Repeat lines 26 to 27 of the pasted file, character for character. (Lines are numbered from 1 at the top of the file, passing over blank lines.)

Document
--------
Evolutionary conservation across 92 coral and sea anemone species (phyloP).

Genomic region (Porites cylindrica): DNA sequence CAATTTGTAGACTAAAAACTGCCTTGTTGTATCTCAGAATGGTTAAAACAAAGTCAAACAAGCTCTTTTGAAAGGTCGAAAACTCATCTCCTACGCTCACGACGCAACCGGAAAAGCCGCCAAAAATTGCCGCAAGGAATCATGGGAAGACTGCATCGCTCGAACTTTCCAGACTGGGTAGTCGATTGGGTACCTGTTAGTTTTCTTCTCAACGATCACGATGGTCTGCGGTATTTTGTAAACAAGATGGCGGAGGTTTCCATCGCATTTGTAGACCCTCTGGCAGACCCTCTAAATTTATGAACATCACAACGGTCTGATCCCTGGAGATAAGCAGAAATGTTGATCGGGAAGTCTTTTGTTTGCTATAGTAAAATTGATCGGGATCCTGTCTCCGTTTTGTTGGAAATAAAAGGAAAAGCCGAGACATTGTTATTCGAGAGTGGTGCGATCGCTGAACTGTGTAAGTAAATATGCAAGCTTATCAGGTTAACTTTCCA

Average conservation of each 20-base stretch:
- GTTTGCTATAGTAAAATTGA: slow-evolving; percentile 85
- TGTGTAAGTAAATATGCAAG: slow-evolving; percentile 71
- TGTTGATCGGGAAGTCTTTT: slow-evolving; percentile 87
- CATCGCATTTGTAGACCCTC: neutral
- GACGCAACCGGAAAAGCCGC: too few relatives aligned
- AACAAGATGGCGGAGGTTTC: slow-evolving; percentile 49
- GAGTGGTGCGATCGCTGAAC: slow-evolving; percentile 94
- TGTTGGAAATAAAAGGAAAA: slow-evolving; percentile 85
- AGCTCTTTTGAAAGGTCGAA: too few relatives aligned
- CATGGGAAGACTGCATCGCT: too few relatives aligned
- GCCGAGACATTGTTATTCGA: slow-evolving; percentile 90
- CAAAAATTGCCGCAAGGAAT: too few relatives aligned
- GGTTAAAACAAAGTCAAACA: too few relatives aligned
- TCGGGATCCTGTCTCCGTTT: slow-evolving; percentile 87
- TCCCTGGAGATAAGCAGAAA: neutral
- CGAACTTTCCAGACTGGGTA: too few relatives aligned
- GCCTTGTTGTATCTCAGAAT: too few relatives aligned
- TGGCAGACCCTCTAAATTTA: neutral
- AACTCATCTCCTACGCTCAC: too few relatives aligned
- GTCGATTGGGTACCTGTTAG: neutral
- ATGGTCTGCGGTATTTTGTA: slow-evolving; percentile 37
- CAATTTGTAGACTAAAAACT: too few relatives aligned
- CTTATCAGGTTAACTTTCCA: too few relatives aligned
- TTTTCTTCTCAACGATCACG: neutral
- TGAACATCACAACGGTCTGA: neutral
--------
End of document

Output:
- CTTATCAGGTTAACTTTCCA: too few relatives aligned
- TTTTCTTCTCAACGATCACG: neutral